I don’t actively buy magazines. I do, occasionally, pick up a gossip or fashion magazine to flip through when the opportunity presents itself like in the check-out aisle at the grocery store or in the waiting room of a doctor’s office. I think it’s more about having something to do rather than actually subscribing to whatever information is being thrown my way with high resolution photos of gorgeous people and large text graphics. And even as a ‘few and far between’ magazine reader, I can still see the obvious problem in the exclusion of people of color in magazines. So, what’s stopping avid or even regular magazine readers from recognizing this and acting on it?
It’s simple, Hollywood is white-washed. Regardless of your race, it’s impossible to deny that Hollywood is dominated by white people and people of other races have to claw their way up the social hierarchy. They have to fight in order to get auditions or photoshoots or job opportunities that fall into the laps of other white celebrities. Just as Ifemelu mentions, look across the covers of a dozen popular and mainstream magazines and you’re unlikely to find a person of color on the cover.
Specifically non-white characters are being handed over to white actors, not only destroying the creative liberty of the piece but also even further limiting the opportunities of non-white actors. When people of color are considered for characters who everyone assumes are supposed to be white, protests explode all over the internet despite their hypocritical nature. People like Curt consider magazines like Essence to be ‘racially skewed’ because they attempt to provide people who aren’t white with some of the attention they deserve. TV shows or movies with decent characters that are played by people of color are considered ‘modern’ or ‘revolutionary’ because they’re proving that guess what: PEOPLE OF COLOR CAN ACT OR MODEL OR SING OR DANCE OR PERFORM JUST AS WELL IF NOT BETTER THAN WHITE PEOPLE CAN!!! Insane right?! We had to boycott the Oscars because they were excluding people of color, do you realize how insane that is? How hard is it to include everyone equally, to allow everyone the same opportunities and the same treatment? (This is why I’ll never understand racists.)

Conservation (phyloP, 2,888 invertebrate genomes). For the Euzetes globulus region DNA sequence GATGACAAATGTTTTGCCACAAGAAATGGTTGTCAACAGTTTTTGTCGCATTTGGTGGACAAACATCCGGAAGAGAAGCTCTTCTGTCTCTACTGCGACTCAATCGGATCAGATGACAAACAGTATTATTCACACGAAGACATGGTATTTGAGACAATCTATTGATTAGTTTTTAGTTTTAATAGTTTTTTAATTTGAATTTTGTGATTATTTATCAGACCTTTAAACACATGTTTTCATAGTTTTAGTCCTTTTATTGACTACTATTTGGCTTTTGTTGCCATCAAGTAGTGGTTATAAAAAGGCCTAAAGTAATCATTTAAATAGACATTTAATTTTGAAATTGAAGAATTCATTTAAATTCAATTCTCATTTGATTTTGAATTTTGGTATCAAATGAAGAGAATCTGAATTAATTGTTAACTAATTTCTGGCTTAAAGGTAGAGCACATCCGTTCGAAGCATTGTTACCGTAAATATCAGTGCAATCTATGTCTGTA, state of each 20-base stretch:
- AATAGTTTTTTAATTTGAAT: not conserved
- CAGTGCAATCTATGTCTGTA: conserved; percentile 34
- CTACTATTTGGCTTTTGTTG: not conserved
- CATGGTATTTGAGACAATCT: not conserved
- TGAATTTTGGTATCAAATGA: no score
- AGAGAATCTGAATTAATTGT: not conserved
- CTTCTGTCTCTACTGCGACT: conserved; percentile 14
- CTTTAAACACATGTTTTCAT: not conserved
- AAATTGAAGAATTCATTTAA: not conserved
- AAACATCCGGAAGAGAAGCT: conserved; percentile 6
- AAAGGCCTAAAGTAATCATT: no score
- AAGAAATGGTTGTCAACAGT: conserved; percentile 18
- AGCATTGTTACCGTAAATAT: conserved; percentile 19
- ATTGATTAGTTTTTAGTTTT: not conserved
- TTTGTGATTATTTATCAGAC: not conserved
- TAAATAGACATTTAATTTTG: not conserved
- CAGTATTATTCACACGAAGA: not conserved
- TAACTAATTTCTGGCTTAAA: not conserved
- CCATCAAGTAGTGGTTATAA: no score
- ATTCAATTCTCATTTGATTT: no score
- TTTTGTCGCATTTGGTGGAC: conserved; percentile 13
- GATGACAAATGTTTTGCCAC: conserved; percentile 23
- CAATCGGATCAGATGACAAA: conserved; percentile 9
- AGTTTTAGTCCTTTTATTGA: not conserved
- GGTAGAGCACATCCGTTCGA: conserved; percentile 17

And there is no way that anyone can claim that people of color ‘just aren’t as good’ at certain things like acting or singing. Have you seen some of the people of color who do manage to gain traction in Hollywood? Viola Davis, Diego Luna, Idris Elba, Rami Malek, Aja Naomi King, Aziz Ansari, Harry Shum Jr., Kerry Washington, Dev Patel, John Cho, freaking Beyoncé! The list goes on and on and I’m sure there would be waves and waves of other people of color who are phenomenal and extremely talented that will never have a shot at proving themselves because of how white-driven our society is!
I think the reason behind Hollywood clutching onto white-washing like a 50’s housewife clutching her pearls is because they’re afraid of what will happen if people of color actually start to get some positive attention or a platform from which they can speak and actually be listened to. Allowing people of color to become more prominent in Hollywood means opening society up to conversations on race that so many people are so desperate to avoid. And that’s crazy! Tying back to my Dinner Party post, I think it’s so important to have discussions on controversial topics like race and it’s impossible to do so in a mature setting if Hollywood is so insistent on ignoring the problem.
To wrap this up, I’m going to quote Dike in the text he sent Ifemelu after Obama was elected President of the United States, “I can’t believe it. My president is black like me.” (447). That is why representation is so important. Not only is it encouraging discussion on race, it’s also providing security and hope to people of color, assuring them that they do matter and they are important regardless of white-washing. That even if they aren’t white, they can still suceed. It’s ok not to be white. We know that and it’s about time Hollywood acts on that.
That’s it for now.
[Note: I am so sorry, this got way longer than it was supposed to, whoops.]